So, if Roger Goodell wanted to "change the culture" of pro football, he went a long way toward accomplishing that with his throwing down the thunder on the bounty-hunting New Orleans Saints this week.
Good for him. Good for the NFL.
His strong punishments put upon former Saints defensive coordinator Gregg Williams, head coach Sean Payton and general manager Mickey Loomis will resonate through the NFL in a big way, straight to and through the thick skulls of remaining Neanderthals yet wandering the league, the Cro-Magnons who still believe that football should be barbaric, and that manhood is measured by the resultant count of broken bones and blown knees.
Paying players bonuses for knocking opponents out of games has no place, never had a place, even in a game built around violence.
Everybody knows those punishments — Williams was suspended indefinitely, Payton suspended for a year and Loomis suspended for part of a season — have almost no chance of being eased or reversed, on account of the fact that any appeal must make its way back through Goodell himself. Those suspensions might cost Williams his career, will cost Payton $7 million and Loomis half-a-mill in salary, and will lighten the stash of the Saints another $500,000, as well as docking them two second-round draft picks in the next two drafts.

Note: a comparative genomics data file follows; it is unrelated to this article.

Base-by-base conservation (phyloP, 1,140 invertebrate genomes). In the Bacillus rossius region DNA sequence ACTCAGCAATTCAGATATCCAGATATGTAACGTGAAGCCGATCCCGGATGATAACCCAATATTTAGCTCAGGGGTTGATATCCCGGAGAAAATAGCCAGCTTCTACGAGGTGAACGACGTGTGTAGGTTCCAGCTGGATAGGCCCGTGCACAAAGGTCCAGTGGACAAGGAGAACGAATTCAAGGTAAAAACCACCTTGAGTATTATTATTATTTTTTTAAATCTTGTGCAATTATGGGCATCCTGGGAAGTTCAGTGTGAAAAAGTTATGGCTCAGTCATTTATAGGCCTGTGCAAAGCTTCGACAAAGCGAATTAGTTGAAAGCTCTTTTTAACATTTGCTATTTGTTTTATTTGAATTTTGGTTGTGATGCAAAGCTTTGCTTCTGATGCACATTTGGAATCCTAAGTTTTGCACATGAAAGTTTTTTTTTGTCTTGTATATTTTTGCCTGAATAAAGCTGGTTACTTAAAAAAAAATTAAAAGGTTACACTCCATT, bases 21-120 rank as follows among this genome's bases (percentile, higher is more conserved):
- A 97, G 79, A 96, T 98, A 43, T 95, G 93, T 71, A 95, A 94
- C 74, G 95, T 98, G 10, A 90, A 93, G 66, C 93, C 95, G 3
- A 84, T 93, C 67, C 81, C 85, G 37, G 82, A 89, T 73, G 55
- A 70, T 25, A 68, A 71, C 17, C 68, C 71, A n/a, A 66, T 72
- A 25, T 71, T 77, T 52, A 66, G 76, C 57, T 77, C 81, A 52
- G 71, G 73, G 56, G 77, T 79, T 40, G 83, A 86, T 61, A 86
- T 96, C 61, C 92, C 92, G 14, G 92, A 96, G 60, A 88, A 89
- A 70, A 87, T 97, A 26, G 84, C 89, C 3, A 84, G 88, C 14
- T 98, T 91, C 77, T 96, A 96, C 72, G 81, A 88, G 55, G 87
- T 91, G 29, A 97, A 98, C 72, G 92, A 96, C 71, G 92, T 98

That’s not overly severe, nowhere near as severe as a player’s career ended by a bounty-seeking cheap shot. It’s proper. And just as significantly, it’s useful.
Whether there’s a large dose of public relations injected into Goodell’s penalties doesn’t matter. The commissioner has made it a personal centerpiece to stress player safety, especially with all the information — and potential litigation — coming forth about the lasting effects of concussions, etc., and there was no way he was going to allow anyone to muck up or make a mockery of that signature. Particularly individuals in and around the Saints’ bounty program who the league had been investigating for years, people who attempted to hide the truth from Goodell.
It’s likely there are some nervous coaches on other NFL staffs right now who are cut from the same cloth as Williams, worried about their own motivational tactics of the past.
With emphasis there on … the past.
The best thing about what Goodell did Wednesday is he sent a heavy message to stubborn men in pro football who have had misplaced machismo ingrained in their brains since they were young. Playing tough defense, to them, includes blowing people up, leaving people in a heap. In their view, football is war, and if a tackler debilitates an opponent, hurts him, removing him from the battlefield, he’s done his job.
And anyone who argues the point is … well, a word we can’t print in this space.
That’s the attitude Goodell is attempting to eradicate with these penalties.
He’s all for tough football because he knows that’s the essence of the game, that’s what fans love. But encouraging dirty football? No.
Protecting the subterranean macho attitude lingers, though. And that’s evidenced in the rumors about who blew the whistle on the Saints and their bounties, and what the fate of that whistle-blower will be when he’s thrown back in among the agitated sharks.
Warren Sapp named former Saints tight end Jeremy Shockey.
Shockey reacted as though Sapp had called him a traitor to the Constitution.
But there is hope in the series of aggressive, semi-vulgar tweets sent by Vikings punter Chris Kluwe in the immediate wake of bounty-gate.
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